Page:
Here's What to Do Next If Your Data Was Compromised In the Equifax Hack Equifax's breach affects the equivalent of nearly half of the U.S. Census Bureau's population estimate of more than 325 million people.

By Darin Namken

Opinions expressed by Entrepreneur contributors are their own.


Hackers have been at it again, but this time, they managed to strike pay dirt.

This week, credit reporting agency Equifax disclosed details regarding a massive data breach that gave fraudsters access to the personal information of up to 143 million U.S. consumers. Equifax said hackers managed to steal credit card numbers for about 209,000 consumers and access personal information on about 182,000 victims.

Equifax said it learned about the data breach on July 29, noting the information was stolen between mid-May and July of this year. Hackers accessed highly sensitive information, including full names, Social Security numbers, birth dates, addresses and driver's license numbers.

To put it into perspective, this breach affects nearly half of the U.S. Census Bureau's population estimate of more than 325 million people. It's not the largest data breach in history -- that honor goes to Yahoo -- but it's arguably one of the most alarming instances. Equifax maintains credit information on more than 800 million people, making it an identity thief's dream come true.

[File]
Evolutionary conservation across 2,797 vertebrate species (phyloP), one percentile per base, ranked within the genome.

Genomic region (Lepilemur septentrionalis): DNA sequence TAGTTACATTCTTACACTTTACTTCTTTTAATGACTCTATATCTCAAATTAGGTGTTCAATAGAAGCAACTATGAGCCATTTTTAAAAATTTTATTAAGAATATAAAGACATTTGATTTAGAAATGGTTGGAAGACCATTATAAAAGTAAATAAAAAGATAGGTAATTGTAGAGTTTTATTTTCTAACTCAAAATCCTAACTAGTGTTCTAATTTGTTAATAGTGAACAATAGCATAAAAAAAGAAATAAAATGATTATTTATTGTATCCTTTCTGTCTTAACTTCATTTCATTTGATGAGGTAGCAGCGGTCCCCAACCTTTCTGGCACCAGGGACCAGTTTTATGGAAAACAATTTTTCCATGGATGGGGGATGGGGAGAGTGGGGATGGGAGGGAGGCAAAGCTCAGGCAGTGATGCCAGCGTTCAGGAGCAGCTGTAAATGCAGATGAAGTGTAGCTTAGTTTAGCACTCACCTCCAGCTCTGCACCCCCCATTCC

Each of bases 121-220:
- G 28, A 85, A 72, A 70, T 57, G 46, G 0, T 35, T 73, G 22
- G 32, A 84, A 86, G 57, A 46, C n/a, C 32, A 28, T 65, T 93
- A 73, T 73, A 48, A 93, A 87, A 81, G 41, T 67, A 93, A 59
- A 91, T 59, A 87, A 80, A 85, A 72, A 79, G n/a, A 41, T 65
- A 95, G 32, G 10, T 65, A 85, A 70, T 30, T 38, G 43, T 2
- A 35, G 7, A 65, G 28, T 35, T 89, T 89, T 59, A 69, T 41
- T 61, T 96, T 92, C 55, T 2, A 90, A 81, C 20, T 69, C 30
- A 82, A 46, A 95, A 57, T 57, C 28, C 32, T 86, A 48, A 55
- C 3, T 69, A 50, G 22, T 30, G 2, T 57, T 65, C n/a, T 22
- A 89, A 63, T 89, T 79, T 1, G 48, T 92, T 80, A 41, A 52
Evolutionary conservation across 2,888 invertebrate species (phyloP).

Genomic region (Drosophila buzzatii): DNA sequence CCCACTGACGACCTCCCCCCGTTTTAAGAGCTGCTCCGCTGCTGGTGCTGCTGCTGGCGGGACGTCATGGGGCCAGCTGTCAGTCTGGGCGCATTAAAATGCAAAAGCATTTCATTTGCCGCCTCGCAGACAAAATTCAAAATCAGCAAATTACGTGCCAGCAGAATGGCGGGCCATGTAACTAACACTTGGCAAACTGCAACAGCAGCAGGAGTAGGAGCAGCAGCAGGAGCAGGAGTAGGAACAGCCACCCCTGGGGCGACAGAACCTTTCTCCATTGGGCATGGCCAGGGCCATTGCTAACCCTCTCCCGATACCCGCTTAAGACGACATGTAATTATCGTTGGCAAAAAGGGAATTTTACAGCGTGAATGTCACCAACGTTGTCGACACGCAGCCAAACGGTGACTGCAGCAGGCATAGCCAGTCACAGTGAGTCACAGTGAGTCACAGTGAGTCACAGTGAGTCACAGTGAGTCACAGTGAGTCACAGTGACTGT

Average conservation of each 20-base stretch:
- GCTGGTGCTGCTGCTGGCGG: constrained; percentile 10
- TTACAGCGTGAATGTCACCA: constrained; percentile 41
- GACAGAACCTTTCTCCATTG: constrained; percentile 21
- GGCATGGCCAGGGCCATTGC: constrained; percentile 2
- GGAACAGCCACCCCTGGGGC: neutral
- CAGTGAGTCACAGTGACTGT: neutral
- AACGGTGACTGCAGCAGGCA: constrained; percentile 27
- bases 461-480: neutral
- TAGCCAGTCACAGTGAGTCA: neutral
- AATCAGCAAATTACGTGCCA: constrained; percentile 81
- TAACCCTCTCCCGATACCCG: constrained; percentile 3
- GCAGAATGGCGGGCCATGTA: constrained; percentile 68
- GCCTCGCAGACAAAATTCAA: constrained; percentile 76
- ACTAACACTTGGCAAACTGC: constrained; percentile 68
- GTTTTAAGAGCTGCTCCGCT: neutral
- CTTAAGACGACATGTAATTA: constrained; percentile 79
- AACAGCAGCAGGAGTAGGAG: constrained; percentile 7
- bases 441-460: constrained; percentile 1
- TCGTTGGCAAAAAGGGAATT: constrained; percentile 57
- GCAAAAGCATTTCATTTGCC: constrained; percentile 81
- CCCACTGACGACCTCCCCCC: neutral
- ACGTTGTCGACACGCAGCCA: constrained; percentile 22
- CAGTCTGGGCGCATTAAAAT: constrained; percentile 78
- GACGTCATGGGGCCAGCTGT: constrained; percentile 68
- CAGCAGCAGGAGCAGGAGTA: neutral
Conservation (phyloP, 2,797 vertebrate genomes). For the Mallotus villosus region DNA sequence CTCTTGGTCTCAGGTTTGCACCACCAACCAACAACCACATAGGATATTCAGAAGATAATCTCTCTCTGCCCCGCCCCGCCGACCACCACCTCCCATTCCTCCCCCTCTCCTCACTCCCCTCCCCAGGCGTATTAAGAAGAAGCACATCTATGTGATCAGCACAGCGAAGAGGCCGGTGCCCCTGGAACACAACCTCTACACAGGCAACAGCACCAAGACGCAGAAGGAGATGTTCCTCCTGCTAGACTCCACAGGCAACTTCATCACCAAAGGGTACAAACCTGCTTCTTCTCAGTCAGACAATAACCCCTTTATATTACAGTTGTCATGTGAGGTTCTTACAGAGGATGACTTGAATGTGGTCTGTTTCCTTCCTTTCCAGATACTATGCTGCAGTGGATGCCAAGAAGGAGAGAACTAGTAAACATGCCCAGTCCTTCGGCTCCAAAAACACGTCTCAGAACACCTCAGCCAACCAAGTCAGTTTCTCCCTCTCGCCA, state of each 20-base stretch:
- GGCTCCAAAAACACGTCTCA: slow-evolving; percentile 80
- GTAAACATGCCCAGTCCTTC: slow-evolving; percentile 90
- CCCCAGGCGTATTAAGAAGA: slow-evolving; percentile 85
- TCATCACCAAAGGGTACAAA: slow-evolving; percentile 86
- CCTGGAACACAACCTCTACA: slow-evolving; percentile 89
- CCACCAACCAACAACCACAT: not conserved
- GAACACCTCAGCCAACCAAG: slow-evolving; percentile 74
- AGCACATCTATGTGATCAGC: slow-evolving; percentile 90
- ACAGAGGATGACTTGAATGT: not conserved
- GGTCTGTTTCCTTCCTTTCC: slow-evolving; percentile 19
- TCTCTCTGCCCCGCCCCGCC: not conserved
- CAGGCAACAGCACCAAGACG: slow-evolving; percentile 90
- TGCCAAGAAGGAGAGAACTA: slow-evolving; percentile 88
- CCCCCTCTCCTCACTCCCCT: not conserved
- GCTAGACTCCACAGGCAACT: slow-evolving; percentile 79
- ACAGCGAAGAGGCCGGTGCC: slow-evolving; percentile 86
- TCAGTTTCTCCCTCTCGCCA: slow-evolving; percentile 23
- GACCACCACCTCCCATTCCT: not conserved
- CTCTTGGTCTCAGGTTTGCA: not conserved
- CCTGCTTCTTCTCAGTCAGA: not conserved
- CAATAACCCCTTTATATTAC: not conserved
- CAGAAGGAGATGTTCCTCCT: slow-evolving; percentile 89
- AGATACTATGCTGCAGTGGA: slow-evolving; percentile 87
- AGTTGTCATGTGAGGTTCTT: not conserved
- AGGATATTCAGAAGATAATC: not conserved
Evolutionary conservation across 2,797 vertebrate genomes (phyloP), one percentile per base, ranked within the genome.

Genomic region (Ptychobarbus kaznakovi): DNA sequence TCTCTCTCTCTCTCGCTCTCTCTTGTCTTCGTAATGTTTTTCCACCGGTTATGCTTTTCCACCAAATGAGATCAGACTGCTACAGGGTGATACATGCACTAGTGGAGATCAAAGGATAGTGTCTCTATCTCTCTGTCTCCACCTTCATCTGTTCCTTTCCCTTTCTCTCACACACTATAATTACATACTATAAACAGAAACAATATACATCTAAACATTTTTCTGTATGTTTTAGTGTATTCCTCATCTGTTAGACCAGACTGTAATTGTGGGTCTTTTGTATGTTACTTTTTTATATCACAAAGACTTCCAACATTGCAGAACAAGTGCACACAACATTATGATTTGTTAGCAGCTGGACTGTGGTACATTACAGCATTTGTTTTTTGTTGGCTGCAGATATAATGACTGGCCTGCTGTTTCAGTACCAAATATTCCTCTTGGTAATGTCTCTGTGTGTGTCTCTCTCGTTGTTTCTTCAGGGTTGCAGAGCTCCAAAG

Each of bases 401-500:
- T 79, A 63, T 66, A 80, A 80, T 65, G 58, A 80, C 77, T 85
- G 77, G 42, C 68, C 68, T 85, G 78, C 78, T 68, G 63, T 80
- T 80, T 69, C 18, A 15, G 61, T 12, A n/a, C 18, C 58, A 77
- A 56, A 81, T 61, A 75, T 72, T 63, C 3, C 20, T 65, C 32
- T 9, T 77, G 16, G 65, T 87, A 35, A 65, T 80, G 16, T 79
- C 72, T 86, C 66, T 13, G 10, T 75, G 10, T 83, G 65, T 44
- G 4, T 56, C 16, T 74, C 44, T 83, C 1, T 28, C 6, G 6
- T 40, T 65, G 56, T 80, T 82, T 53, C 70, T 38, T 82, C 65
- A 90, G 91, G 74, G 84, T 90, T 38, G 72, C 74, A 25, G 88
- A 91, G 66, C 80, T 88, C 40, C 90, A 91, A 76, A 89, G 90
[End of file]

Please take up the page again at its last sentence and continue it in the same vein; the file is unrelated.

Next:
"This is clearly a disappointing event for our company, and one that strikes at the heart of who we are and what we do," Chairman and CEO Richard F. Smith said in a news release. "We pride ourselves on being a leader in managing and protecting data, and we are conducting a thorough review of our overall security operations."

Equifax -- the oldest of the three major credit reporting agencies in the U.S. -- did not anticipate an attack of this magnitude, and the fallout of this breach could be eye-popping. Fraudsters have access to a wealth of sensitive information on millions of people, but that doesn't mean all hope is lost. If thieves managed to steal your personal information, what you do next could be the deciding factor between fraud and freedom.

Related: A Genius Former Hacker Explains How to Keep Your Business Safe From Cyber Attacks

Safeguarding after data has been compromised.

Equifax has set up a dedicated website for the data breach that allows consumers to see whether their information was compromised and to sign up for one free year of credit monitoring and identity theft protection.